You shouldn't set a default for a birthday. Just as you shouldn't set a default for:
- Credit card number
- Credit card expiry date
The line of reasoning goes like this:
Usability is a measure of performance load, which is broken down to:
- Cognitive load - the effort users expend when perceiving, interpreting and making decisions regarding the next action. Normally meassured in time between exposure to the interface and action onset.
- Performance load - the effort user expend when taking an action. Measured using mouse miles, mouse clicks, keystrokes etc.
So unless some business goals take priority, the a key role of a design (and a system in general) is to minimise performance load.
When making UX decision we sometimes use data or guesstimates as to what percentage of users will benefit from a particular design.
For instance, you may see from analytics that 98% of users has a display size wider than 1200px. So setting your layout width to 1200px may benefit 98% of users, but for the remaining 2% the layout may start stacking, or you can force horizontal scroll - neither is ideal. But all taken into account, it seems a reasonable change to make.
Some set the social threshold to the famous 80/20 rule - if more than 80% of the users will benefit, it's a design worth going ahead with. But, as always, many variables could affect such decisions.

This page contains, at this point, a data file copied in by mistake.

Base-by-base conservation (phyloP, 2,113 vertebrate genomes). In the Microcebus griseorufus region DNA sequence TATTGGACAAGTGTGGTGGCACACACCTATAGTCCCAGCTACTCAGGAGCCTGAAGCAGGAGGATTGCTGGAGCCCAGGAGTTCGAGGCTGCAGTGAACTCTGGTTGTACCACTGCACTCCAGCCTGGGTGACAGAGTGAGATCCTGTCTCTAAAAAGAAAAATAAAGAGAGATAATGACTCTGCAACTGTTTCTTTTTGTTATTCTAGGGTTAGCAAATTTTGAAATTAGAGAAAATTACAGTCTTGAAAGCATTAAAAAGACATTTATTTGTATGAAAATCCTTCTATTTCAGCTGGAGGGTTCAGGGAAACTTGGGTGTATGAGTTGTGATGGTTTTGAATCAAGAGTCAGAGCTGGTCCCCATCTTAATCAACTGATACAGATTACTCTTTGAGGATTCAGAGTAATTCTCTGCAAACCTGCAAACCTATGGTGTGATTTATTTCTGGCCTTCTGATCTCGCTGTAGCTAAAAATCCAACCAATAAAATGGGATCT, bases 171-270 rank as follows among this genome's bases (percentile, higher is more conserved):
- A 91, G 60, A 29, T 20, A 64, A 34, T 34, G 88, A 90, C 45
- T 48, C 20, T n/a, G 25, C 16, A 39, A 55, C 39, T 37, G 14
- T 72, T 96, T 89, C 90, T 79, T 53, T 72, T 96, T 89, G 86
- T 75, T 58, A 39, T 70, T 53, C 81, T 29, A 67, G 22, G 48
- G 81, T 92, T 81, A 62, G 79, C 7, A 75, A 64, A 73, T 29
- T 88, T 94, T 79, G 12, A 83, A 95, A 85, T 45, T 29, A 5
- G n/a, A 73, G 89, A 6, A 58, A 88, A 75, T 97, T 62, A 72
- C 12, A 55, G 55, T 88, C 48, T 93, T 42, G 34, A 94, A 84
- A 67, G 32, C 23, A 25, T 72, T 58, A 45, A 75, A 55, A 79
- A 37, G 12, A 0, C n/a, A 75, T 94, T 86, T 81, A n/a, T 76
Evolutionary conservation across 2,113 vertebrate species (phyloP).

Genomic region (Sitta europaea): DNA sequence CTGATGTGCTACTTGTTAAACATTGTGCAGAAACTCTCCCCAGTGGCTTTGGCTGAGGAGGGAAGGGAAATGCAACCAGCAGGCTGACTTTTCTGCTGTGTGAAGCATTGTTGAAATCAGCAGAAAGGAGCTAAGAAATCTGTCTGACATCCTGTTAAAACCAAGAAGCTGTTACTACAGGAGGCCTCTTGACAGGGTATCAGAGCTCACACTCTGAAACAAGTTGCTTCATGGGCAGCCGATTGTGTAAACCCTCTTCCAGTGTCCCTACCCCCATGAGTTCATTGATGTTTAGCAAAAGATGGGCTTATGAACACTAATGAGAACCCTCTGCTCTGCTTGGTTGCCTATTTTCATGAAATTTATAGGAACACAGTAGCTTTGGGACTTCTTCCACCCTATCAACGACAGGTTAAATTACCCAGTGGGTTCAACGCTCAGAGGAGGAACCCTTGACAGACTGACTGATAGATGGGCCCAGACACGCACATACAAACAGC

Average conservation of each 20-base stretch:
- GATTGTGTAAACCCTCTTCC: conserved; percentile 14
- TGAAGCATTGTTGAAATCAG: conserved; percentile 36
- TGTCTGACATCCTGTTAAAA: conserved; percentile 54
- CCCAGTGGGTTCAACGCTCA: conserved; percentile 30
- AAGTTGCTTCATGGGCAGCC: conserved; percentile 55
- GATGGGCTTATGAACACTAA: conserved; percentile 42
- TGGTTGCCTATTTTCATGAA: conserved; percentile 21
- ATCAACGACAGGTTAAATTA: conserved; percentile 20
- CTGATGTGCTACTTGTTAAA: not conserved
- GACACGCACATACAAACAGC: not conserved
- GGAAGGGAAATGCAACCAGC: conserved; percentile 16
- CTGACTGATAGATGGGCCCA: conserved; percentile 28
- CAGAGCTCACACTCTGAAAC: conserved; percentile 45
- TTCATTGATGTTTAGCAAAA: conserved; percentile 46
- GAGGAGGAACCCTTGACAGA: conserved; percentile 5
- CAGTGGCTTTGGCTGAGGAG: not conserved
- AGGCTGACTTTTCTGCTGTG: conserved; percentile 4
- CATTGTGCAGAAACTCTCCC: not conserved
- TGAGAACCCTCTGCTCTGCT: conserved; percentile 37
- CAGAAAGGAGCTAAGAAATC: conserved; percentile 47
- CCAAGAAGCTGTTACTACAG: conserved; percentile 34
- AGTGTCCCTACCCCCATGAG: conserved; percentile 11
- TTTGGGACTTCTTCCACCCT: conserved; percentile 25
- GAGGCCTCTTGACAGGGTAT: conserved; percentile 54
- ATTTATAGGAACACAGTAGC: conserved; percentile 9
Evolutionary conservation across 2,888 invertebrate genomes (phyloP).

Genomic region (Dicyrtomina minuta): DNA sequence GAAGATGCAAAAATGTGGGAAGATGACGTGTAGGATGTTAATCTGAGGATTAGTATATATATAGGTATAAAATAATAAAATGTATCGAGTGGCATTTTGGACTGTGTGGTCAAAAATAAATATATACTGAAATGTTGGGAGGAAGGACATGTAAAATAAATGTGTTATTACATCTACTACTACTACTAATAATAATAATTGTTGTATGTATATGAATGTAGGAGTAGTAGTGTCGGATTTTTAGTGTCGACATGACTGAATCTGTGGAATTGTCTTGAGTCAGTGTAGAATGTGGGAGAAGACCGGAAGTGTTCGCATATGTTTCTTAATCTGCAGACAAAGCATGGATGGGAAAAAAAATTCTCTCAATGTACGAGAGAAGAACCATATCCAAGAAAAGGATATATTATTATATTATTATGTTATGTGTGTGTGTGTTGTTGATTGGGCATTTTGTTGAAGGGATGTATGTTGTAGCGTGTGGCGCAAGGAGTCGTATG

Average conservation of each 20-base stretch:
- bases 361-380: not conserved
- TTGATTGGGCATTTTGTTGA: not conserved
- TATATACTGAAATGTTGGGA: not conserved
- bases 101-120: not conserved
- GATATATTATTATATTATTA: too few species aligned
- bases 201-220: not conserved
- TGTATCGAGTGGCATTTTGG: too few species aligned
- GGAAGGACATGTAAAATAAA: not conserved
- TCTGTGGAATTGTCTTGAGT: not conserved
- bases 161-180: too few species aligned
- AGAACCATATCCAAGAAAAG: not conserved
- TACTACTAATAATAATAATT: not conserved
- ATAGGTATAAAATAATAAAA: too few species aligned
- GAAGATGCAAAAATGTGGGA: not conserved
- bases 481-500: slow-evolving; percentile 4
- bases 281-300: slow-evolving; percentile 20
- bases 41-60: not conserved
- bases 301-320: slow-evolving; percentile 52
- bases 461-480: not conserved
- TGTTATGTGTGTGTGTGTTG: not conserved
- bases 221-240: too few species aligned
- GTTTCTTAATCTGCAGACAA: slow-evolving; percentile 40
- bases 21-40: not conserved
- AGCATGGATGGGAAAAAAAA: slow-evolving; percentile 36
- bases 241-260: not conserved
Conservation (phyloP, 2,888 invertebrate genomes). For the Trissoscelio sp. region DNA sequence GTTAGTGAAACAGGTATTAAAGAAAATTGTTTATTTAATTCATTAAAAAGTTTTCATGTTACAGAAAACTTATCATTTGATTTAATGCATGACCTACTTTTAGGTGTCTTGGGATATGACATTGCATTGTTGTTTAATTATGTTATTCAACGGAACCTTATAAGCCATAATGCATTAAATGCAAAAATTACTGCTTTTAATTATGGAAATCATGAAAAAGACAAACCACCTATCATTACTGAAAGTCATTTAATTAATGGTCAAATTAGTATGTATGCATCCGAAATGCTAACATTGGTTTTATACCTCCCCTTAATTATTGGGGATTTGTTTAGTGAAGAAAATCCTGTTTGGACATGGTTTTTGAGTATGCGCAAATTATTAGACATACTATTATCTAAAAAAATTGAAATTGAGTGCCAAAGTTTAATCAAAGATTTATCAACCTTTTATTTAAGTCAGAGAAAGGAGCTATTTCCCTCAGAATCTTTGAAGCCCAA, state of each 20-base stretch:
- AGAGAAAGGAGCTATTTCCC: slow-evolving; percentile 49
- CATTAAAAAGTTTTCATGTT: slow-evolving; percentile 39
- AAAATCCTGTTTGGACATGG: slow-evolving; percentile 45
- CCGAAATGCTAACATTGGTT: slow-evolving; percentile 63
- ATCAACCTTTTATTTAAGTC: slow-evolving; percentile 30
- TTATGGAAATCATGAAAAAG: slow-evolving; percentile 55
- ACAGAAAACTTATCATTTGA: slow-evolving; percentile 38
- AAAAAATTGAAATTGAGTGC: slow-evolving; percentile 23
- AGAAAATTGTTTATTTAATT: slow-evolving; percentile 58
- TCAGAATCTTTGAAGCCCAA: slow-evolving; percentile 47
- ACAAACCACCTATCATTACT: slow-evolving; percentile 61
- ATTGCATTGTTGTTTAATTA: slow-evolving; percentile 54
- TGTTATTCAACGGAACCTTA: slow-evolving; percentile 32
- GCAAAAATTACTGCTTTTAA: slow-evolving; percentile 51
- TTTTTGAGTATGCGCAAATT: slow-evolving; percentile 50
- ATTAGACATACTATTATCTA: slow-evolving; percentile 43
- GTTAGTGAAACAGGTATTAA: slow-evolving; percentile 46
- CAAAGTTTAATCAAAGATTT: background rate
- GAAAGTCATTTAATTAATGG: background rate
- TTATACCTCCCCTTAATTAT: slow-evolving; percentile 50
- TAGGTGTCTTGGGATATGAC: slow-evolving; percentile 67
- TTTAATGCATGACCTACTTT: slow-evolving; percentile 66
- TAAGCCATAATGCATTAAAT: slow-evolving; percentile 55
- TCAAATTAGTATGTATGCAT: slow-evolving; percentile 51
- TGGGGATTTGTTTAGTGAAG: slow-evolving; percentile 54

Cost/benefit is another commonly employed analysis helping to make design decisions.
If you do set a default date, you will get 'perfect hit' in very roughly 1 in 15000 users (assuming an age span of 40 years). That's around 0.007% of the users.
You may argue that 0.007% is better than 0% (with no default), so lets consider the cost for all the other 99.993% of users:
They may wonder why the field is populated, which could increase the cognitive load a bit. But perhaps the main danger here is security - in the age of cookies, it may appear to some that the form was field previously by another user, it which case some privacy concerns may arise. At any rate, you run the risk of confusing users.
The overall approach to this problem can be depicted like so:
So given the low percentage of those who will benefit from a birthday default, and the potential security and confusing cost nearly all users will experience, this seems like a clear-cut don't provide a default.